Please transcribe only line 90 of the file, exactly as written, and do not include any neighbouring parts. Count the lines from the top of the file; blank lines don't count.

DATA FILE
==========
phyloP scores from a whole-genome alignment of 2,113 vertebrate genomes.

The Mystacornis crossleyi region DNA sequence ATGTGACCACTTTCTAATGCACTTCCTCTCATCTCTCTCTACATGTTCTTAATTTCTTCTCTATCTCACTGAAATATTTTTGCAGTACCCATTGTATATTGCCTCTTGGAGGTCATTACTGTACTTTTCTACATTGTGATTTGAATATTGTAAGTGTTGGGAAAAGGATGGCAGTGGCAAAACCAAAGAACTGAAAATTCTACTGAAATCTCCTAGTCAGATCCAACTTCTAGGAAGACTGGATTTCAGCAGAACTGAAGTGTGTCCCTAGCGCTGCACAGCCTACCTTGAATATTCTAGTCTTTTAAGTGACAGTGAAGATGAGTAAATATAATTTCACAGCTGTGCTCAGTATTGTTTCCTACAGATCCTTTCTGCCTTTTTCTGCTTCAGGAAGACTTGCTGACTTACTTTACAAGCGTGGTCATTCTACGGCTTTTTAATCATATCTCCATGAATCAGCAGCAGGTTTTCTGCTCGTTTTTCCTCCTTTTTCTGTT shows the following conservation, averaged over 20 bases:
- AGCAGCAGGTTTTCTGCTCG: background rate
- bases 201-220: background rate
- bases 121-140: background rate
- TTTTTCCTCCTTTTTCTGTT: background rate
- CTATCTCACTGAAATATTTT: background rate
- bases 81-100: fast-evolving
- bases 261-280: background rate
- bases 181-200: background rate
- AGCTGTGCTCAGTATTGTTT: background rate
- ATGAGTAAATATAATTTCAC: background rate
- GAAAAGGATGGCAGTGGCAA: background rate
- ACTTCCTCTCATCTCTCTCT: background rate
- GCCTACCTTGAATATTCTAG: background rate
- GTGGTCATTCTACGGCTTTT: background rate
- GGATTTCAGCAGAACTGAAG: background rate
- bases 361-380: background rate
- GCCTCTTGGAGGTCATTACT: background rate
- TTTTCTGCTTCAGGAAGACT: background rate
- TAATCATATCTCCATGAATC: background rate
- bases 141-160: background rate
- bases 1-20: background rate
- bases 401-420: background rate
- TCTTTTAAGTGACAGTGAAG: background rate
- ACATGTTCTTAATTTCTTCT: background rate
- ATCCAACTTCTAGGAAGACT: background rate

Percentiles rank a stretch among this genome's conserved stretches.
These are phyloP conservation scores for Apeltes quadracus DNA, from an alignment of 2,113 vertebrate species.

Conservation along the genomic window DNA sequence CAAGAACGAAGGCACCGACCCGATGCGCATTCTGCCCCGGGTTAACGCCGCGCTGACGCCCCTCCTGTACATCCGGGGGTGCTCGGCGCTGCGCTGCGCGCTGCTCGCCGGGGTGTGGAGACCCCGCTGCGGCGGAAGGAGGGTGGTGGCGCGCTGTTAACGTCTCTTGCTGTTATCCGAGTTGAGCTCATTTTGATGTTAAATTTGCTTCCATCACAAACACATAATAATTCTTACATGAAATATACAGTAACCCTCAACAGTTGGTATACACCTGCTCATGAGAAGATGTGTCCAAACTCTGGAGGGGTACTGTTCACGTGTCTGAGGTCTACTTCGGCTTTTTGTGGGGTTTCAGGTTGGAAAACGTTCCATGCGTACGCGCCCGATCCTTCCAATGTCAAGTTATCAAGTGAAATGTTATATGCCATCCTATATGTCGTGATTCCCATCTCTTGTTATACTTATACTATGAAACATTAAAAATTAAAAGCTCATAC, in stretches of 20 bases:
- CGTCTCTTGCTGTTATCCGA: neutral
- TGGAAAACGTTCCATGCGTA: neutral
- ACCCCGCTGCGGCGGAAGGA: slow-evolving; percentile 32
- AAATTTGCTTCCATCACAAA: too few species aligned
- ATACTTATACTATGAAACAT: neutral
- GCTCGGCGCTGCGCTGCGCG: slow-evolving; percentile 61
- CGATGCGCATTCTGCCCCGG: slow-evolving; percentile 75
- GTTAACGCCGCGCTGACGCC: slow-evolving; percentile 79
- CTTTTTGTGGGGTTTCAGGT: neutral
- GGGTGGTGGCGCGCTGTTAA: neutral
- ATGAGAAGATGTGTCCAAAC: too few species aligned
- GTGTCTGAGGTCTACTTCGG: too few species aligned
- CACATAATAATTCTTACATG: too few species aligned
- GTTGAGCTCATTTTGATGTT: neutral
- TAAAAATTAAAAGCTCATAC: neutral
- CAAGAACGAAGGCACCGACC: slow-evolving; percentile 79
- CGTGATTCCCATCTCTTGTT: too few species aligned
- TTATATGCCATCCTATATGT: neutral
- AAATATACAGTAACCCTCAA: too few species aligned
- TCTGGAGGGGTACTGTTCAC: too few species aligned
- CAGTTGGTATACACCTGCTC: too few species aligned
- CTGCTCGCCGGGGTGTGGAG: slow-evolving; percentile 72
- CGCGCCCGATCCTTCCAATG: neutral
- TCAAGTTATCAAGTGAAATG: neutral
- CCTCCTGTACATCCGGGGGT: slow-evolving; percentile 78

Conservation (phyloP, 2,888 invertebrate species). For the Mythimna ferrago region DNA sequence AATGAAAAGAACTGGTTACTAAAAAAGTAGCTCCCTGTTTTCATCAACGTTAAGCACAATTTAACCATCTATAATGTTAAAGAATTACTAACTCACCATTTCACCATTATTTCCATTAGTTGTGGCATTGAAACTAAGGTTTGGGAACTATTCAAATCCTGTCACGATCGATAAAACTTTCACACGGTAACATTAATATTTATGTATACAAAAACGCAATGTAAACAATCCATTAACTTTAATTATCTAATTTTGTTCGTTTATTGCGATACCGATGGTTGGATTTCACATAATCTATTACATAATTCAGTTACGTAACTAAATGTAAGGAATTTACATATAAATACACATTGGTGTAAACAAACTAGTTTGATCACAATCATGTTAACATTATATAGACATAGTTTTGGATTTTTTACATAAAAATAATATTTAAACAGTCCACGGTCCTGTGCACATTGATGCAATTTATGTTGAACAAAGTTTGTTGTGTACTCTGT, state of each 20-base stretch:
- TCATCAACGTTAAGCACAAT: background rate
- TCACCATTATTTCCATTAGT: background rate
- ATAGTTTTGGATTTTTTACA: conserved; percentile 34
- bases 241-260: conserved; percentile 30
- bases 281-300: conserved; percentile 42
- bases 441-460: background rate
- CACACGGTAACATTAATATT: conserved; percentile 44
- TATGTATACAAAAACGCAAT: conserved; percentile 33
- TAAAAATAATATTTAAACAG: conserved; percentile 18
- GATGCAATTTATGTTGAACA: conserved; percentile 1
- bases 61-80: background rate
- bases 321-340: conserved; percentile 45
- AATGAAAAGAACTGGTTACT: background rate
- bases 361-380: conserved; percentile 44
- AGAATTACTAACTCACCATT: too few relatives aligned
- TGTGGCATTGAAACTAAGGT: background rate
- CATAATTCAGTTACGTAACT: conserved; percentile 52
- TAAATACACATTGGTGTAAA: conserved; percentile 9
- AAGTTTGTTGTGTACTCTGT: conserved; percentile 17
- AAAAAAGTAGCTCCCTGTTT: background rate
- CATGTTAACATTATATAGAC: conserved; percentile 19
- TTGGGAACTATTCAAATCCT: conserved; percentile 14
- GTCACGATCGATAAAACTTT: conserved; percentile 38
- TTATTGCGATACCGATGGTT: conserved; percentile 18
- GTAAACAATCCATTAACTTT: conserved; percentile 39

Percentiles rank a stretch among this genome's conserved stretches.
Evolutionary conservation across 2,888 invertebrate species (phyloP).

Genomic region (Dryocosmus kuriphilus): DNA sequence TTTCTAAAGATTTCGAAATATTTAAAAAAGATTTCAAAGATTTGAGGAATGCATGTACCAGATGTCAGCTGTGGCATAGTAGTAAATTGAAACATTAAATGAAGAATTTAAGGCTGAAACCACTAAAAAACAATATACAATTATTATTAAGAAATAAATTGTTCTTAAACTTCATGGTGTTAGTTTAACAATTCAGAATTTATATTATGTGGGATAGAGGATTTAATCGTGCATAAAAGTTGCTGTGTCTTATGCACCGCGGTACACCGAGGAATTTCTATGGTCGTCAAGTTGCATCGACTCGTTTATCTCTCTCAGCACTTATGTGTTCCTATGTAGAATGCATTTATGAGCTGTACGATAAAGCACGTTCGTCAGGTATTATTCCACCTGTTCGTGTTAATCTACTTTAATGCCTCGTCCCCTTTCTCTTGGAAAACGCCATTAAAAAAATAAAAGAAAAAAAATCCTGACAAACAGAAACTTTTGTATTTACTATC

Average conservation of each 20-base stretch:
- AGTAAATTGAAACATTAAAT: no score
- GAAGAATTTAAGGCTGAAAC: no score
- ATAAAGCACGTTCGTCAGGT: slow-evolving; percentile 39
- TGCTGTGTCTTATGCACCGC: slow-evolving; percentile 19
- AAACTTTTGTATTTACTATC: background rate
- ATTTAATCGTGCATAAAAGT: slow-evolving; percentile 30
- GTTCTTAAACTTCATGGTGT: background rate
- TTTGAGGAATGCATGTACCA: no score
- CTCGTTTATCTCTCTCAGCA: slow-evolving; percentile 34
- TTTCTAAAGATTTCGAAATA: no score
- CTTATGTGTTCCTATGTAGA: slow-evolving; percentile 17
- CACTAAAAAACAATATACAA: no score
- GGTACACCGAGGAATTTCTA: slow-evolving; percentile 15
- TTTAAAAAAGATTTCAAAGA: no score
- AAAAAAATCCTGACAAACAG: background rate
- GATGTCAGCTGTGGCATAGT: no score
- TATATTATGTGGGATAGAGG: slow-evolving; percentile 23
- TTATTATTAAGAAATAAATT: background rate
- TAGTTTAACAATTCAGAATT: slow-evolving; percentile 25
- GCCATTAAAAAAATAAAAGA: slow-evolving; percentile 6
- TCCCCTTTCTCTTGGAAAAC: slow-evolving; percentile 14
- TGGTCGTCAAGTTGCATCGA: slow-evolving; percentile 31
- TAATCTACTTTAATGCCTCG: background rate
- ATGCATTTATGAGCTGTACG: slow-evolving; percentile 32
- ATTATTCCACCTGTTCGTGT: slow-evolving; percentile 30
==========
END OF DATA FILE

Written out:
- AAACTTTTGTATTTACTATC: background rate